I mostly use a plain, smooth tinsel body, a braided thread or yarn or dubbing. The key to a zonker that looks good to me is a tight contact between the zonker strip and the body.
Another trick is to wet the skin on the strip to make is soft and stretchable. When you tie it in tightly fore and aft it will become even tighter when it dries and stay tight when the fly gets wet again.
You can of course also glue the skin to the body, which is a technique that is sometimes recommended in zonker patterns. I personally avoid glue in my flies, and dislike the thought of securing materials with glue rather than tying them on or securing them with tying thread or other materials such as the ribbing, but it is of course one way to avoid the sagging.
Enough dislikes! Below I describe the method that I like.
Ribbing through the wing
Ribbing the wing in place takes a bit of practice and here are a couple of tips that can make it easier and form a more durable wing-body connection.
Tie in ribbing the full length of the hook shank, starting in front and sticking out to the rear. Tie the body as you please with tinsel or dubbing and make sure an ample amount of ribbing sticks out in the rear of the fly.
You don't need to cut the zonker strip to its final length before it's tied in. Having the full length of the strip to hold on to actually makes the whole process easier, and you can trim the tail once the fly is done, and you have all the proportions in place.
When starting the wing, cut the skin tip triangular and remove a bit of the fur to make the tie-in bump smaller. Secure the strip well in the front, and don't squash too much hair down.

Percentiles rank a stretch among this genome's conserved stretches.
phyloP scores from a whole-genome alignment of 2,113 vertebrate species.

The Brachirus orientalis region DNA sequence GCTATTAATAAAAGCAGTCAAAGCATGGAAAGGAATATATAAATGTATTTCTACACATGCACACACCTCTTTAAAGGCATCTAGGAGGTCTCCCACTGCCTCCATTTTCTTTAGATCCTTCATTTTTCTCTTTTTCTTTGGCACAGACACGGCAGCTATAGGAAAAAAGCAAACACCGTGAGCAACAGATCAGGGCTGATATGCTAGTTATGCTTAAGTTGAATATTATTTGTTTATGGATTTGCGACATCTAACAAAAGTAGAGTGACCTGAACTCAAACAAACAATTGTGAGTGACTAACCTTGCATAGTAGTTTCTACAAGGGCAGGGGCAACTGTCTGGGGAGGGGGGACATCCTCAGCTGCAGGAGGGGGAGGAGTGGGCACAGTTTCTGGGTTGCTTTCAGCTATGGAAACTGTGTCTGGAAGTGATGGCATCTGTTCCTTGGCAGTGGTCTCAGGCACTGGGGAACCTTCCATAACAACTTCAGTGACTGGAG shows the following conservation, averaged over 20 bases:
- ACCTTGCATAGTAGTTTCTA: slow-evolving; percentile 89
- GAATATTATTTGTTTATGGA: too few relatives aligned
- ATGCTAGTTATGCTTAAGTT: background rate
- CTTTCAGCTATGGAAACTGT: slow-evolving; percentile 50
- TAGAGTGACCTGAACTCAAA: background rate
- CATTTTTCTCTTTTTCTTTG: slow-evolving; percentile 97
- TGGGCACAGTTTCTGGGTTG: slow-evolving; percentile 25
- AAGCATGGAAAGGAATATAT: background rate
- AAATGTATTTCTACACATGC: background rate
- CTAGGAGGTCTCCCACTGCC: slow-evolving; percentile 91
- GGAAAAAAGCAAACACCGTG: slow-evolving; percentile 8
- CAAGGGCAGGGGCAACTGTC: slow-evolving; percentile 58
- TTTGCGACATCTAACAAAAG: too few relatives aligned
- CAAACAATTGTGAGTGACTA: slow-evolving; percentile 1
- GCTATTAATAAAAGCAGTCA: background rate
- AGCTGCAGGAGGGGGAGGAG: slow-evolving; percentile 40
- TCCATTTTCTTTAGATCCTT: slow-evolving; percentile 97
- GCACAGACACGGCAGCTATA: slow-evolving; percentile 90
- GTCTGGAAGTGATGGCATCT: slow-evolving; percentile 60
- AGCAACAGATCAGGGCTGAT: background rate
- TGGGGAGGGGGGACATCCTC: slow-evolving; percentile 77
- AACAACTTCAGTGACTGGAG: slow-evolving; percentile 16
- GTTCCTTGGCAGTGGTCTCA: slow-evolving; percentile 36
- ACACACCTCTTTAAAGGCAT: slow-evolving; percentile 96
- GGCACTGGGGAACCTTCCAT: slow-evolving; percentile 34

Leave the thread hanging where the skin is tied in, and grab the fur strip and tighten it over the back of the fly. Use a dubbing needle or your closed scissors to separate the hair where the rib starts. Some tyers moisten the hair a bit to help this process. I usually keep it dry.
Grab the rib and pull it up on the back of the fly and over the fur strip towards yourself. Stick your dubbing needle into the fur right in front of where the rib crosses. Make the first wrap perpendicular to the hook shank. This will make sure that the tail is parallel to the hook shank and stays parallel. Again be careful that you don't squash any hairs in the process.
Go down on the front and up the back of the hook again. The next wrap goes forward at a 45 degree angle. Poke the needle through the base of the hairs at an appropriate angle where the rib will end, and separate the hairs. Lay the rib into this groove, wrap it down the front of the fly and up on the back. Make sure the skin strip isn't twisted or curled and that as few hairs as possible are caught under the rib. Pull upwards in the rib to tighten. Repeat this process until you reach the front of the body. Four to six wraps will look nice on most flies depending on the hook shank length.
You may feel that you need an extra hand or more fingers in the beginning, but you will soon be able to control all materials and steps, and keep the skin and rib tight all through the process, which is paramount for a good result.
The short zonker strip wing
A recent development in zonkers has taken place particularly in Scandinavian salmon flies, where hair wings of the past have been replaced by short zonker strips. This is predominantly seen in short tube flies, where replacing a single bunch of hair with a single, short zonker strip can be a convenient way of getting a nice wing.